I’m curious what others think about this— maybe my own feelings about my birthday (which is, I’m grateful to have one and appreciate any kind gestures but don’t want any significant celebration) are clouding my judgement and making me curmudgeonly about this!
A bit of background: this particular friend has done this for at least seven or eight years now; selecting up to a week’s worth of activities to celebrate her birthday and mass-inviting friends, family and co-workers via Facebook. Activities have ranged from wine tasting to park picnics to movies to group dinners. As well as my memory serves, she’ll sometimes provide some food, as in cupcakes for the park picnic, and make the group reservation, but any entrance fees, tickets, meal checks, bar tabs, etc. are expected to be paid by her “guests.”
The invitation, received the first week of July for a birthday the last week of August, is as follows with identifying details changed:
I’m planning to celebrate my birthday with two days of fun!
On my actual birthday, I’ll be at Scooby’s Bar and Grill after work. Not sure about the time yet, but I’ll let you know (they have happy hour specials until 6 though so arrive as early as you want!).
On the Sunday after my birthday I’ll be participating in the Walk to Save the Micro Orphan Whales. More info to come; you’re welcome to join my fundraising team.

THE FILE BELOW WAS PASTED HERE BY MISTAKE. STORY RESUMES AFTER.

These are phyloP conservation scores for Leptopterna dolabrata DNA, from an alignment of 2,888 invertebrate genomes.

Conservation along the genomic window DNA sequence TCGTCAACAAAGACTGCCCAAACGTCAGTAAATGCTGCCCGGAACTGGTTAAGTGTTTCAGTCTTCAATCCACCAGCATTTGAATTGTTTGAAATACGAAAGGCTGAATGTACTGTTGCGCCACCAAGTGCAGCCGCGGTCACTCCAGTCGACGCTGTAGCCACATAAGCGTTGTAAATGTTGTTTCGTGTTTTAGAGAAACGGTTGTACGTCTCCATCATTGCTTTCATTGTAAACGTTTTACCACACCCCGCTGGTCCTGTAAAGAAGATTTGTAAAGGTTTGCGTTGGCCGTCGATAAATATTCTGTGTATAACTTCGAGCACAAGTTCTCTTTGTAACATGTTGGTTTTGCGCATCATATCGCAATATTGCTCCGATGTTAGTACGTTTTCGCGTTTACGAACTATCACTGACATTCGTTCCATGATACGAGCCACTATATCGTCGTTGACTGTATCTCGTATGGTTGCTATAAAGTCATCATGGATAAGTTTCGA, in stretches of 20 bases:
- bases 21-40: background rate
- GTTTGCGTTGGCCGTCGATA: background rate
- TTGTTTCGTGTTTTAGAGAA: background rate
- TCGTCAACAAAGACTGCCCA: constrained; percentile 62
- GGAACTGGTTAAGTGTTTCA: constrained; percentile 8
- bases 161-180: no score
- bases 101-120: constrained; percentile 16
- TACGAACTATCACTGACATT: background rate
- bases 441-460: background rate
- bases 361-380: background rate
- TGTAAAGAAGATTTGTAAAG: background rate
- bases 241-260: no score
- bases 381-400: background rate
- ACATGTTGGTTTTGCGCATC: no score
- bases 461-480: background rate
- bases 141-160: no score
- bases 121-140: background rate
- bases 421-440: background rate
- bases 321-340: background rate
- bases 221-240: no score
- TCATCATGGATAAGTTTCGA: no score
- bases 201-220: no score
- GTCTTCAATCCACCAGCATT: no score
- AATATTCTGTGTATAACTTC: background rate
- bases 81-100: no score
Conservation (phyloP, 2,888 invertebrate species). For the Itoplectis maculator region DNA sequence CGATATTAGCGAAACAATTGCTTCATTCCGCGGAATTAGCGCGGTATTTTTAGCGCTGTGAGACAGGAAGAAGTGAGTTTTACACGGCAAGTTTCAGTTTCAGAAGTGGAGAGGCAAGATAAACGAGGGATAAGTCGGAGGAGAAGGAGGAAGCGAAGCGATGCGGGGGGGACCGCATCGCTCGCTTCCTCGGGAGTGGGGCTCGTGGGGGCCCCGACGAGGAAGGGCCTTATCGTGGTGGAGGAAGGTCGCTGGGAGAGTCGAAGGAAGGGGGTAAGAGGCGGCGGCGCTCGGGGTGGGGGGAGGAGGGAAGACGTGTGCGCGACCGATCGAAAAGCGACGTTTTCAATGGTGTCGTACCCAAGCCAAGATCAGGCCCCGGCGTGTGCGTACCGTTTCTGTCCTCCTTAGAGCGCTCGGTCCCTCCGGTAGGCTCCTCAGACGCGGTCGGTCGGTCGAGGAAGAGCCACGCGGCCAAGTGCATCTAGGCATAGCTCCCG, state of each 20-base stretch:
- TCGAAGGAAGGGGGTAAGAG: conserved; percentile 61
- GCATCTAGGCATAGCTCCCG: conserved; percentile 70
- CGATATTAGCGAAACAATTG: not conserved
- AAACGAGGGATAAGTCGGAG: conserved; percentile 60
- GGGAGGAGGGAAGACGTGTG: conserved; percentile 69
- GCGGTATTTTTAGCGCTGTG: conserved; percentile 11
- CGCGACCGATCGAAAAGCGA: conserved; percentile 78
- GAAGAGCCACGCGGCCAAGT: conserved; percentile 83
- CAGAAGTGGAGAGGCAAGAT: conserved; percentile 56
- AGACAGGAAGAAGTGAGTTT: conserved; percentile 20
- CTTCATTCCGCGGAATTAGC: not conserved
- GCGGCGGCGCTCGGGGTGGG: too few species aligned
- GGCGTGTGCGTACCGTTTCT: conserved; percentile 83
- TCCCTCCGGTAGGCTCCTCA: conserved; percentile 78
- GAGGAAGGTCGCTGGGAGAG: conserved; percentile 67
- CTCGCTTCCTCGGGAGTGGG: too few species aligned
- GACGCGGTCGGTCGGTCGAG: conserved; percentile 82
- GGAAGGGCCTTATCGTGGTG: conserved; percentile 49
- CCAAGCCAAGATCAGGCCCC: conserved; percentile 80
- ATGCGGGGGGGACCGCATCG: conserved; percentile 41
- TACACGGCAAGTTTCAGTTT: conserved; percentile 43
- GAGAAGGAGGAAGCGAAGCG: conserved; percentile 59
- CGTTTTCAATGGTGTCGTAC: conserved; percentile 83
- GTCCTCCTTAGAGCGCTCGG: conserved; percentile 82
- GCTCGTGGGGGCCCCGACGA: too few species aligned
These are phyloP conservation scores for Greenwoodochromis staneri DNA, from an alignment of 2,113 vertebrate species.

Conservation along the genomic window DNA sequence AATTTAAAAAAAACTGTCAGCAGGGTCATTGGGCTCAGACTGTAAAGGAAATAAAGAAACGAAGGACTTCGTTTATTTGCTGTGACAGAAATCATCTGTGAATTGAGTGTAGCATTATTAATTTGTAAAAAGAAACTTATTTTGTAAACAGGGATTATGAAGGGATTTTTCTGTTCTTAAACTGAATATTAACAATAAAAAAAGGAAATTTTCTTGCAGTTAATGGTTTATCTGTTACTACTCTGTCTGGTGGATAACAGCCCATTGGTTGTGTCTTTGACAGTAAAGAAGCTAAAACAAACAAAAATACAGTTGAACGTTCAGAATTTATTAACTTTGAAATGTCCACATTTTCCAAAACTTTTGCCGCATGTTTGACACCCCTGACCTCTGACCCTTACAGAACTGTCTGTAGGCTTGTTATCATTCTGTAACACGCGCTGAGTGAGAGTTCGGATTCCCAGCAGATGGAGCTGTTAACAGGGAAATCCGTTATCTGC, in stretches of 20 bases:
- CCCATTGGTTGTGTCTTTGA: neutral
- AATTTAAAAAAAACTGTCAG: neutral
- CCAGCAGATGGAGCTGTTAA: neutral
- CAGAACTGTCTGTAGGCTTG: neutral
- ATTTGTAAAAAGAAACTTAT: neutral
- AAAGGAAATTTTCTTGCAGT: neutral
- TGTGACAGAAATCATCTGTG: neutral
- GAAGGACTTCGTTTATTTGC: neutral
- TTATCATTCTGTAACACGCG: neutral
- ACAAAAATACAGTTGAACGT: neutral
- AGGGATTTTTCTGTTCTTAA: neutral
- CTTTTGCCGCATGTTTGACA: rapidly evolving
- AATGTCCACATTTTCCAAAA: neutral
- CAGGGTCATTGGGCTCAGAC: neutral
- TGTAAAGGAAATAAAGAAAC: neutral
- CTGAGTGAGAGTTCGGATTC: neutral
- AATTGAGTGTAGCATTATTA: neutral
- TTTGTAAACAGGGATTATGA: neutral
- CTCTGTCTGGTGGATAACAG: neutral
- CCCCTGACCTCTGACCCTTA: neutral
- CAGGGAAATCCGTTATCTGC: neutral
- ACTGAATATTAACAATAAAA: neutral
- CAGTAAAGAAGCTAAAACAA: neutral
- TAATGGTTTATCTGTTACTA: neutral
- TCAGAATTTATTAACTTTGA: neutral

Then we can head over to Le Bougie Bistro to celebrate with food and refreshments. Based on the travel time I estimate we will start brunch around 10am.
On Sunday evening I’ll be attending the Symphony on the Green. We’ll have pizza among other goodies. Link to tickets here.
My thought is, if you’re in your mid-thirties and want to celebrate your birthday with more than your immediate family, you invite friends or whom ever for whatever fits your vision and budget—if that means a formal, gourmet dinner party, buying everyone pitchers of beer and plates of wings at a local bar, or even just cake and a board game in your living room, whatever; but you provide the hospitality and thank these people for being in your life. To me this sounds like “here’s my grand birthday tour, you may be graced by my presence at your convenience.” To that end, she titled the event “Birthday Options” and in the past has even said that she’s planned a full spectrum of events so that everyone can find something that works for them (I ignore the invitation completely but have considered submitting this every year for awhile now).
Of course, she’s already posted links to gift suggestions and this comes just weeks after asking for donations to fund her sketch comedy club’s European “performance (vacation).” 0807-18
By now everyone on the planet should know my thoughts on “invitations” of this nature. One almost expects young children to be selfish and whine of their need to be suitably feted for their birthday but adults? Pity the grown adult who must regress back to childish needs for a birthday party.
In this story, the birthday girl (and I use the diminutive intentionally) annually invests a considerable amount of time coordinating, scheduling and planning events surrounding her birthday yet apparently does not apply her considerable skills to bless anyone else. One hopes that enough friends, family and co-workers decline to attend the birthday events.